Put plainly, the violence within Bloody Oranges left me a tad shattered afterward. Granted I’d already had a waxing/waning headache and a stressful evening filled with upsets, but the way in which Meurisse goes about introducing the maniac played by Fred Blin all the way up to his final scene goes from startling to traumatic rapidly. It’s not that Blin’s character hadn’t earned what’s inflicted upon him by Louise, especially since she was not his first victim of the night, it’s that the presentation of his comeuppance eschews periphery inference for unrepentant, unhesitant presentation. Though deserved, it’s a level of cruelty that left me raw and disgusted, the stress of which sent me spiraling so that my torturous headache blossomed into a migraine where I oscillated between horrific pain in my head and a terrible queasiness in my stomach any time my mind drifted to the film. That Meurisse took the idea from a real story of an American woman in 2015 doesn’t make the presentation of the scene any more palatable; rather, it gets to the truth of Bloody Oranges, that we’re all just subject to one another and too few wield that responsibility with any kind of grace.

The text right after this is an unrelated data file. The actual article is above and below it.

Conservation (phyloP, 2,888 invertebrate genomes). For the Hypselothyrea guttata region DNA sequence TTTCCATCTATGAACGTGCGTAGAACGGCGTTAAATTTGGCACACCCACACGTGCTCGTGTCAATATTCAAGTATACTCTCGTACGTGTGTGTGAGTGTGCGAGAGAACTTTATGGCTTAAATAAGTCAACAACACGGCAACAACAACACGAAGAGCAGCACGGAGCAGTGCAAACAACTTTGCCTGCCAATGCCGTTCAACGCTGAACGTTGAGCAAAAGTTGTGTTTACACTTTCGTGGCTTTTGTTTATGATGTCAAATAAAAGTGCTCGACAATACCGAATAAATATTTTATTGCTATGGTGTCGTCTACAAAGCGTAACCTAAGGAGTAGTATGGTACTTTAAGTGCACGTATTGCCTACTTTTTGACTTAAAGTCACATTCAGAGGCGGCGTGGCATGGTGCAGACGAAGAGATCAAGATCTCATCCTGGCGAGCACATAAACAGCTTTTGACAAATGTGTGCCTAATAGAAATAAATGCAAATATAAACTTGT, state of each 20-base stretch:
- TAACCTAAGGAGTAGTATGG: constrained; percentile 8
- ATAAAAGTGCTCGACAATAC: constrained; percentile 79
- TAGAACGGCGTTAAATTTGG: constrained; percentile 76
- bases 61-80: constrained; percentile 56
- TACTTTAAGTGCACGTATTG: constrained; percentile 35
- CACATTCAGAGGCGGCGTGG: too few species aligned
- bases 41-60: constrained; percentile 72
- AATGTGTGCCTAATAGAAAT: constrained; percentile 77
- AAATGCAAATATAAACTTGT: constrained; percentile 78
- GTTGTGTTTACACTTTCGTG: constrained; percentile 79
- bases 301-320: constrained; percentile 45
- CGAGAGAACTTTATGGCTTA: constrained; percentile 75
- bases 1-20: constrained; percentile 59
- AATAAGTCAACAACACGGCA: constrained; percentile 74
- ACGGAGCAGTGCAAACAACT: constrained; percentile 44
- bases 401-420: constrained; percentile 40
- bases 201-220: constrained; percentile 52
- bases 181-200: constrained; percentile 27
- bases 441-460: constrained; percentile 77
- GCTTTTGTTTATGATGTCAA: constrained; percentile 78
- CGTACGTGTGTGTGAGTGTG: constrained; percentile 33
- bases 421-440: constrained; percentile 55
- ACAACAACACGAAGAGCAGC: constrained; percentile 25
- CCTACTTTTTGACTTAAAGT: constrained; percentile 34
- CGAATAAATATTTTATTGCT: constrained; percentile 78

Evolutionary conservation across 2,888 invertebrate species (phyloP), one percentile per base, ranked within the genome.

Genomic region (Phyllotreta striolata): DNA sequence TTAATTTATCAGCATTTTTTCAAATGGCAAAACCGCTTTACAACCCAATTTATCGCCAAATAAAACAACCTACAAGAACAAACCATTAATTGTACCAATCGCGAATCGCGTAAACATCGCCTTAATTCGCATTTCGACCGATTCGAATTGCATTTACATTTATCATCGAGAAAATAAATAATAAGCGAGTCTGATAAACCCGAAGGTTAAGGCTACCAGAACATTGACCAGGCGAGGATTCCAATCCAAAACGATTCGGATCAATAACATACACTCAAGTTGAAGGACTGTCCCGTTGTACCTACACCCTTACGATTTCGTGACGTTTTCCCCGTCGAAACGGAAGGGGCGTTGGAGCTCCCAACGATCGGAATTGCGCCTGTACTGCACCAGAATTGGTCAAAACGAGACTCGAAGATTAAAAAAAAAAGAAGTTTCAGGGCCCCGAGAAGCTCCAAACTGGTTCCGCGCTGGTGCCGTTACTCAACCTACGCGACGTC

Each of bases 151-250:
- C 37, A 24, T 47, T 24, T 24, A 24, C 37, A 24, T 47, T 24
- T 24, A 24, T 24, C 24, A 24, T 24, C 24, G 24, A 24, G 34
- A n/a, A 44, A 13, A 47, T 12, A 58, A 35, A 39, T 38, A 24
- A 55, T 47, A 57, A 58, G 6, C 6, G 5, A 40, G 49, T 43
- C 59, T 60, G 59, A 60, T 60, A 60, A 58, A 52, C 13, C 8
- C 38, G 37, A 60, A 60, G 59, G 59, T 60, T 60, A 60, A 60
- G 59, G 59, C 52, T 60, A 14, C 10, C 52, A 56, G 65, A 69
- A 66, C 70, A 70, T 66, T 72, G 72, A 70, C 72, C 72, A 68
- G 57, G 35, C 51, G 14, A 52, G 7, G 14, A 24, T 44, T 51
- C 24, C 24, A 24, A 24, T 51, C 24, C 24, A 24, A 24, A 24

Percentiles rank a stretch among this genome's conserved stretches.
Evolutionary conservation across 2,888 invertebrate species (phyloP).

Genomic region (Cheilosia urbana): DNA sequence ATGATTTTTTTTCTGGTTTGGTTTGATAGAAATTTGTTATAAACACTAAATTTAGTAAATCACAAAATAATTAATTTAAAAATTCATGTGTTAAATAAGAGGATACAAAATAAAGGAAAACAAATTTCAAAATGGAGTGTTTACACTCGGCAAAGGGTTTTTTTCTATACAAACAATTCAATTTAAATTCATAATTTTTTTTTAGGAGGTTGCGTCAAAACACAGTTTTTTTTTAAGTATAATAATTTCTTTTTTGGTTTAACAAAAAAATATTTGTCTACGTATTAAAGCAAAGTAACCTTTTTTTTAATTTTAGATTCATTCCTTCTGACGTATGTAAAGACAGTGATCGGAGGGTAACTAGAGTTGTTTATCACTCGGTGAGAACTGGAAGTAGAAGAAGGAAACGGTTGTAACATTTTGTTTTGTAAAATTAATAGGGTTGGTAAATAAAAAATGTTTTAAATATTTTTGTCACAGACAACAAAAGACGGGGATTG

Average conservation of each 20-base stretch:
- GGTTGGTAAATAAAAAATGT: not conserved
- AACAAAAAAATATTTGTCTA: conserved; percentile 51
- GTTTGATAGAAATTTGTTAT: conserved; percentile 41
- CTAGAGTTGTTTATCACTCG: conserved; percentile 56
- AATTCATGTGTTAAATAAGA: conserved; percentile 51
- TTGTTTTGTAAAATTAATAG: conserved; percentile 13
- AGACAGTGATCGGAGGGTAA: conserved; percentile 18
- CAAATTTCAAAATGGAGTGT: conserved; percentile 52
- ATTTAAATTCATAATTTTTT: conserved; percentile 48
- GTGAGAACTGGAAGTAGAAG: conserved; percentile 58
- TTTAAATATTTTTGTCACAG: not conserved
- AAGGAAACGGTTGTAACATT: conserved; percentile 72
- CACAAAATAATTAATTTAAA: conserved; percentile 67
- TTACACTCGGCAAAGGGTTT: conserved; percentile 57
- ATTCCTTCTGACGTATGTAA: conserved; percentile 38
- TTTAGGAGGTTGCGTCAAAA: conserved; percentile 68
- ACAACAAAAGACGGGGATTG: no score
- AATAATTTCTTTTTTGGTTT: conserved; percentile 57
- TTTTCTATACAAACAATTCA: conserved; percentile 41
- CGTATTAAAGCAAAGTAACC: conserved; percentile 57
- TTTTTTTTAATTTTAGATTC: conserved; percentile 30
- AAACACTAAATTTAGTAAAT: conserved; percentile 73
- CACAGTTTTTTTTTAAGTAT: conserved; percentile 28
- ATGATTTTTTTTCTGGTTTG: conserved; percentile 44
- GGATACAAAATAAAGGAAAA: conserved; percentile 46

Like any piece of art, the reaction to any kind of film is subjective. In finishing Bloody Oranges, I couldn’t help but think of 2020’s Possessor which had a great deal more violence (some far more graphic), yet didn’t elicit such a guttural reaction from me as this did. Though Meurisse makes a point to literally wink at the camera in the end, implying that we’ve just partaken in some kind of gallows joke, the truth of his film is so disquieting that it’s hard to feel any kind of sense of joy upon its completion. Even as Meurisse offers one last comeuppance before credits roll, the script has done such a great job of getting under your skin that there is no comedy, only darkness. We’re all just bloody oranges, after all, soft and fleshy on the outside, running red on the inside. We should not take comfort in the violence done unto the deserving any more than we should the innocent. Perhaps that’s why I cannot stop replaying sequences in my mind like intrusive thoughts or shutter the lingering terror, no matter how much we’d like to focus on the goodness of the world, too much is out of our hands and in those of the selfish and the violent that the only way to find our heroes is to react in kind. What a dark and terrible conclusion to make.
Screening during the 2021 Nightstream Festival.
Head to the official Bloody Oranges Eventive page to watch the film during the festival.
For more information, head to Best Friend Forever’s official Bloody Oranges website.
Final Score: 4 out of 5.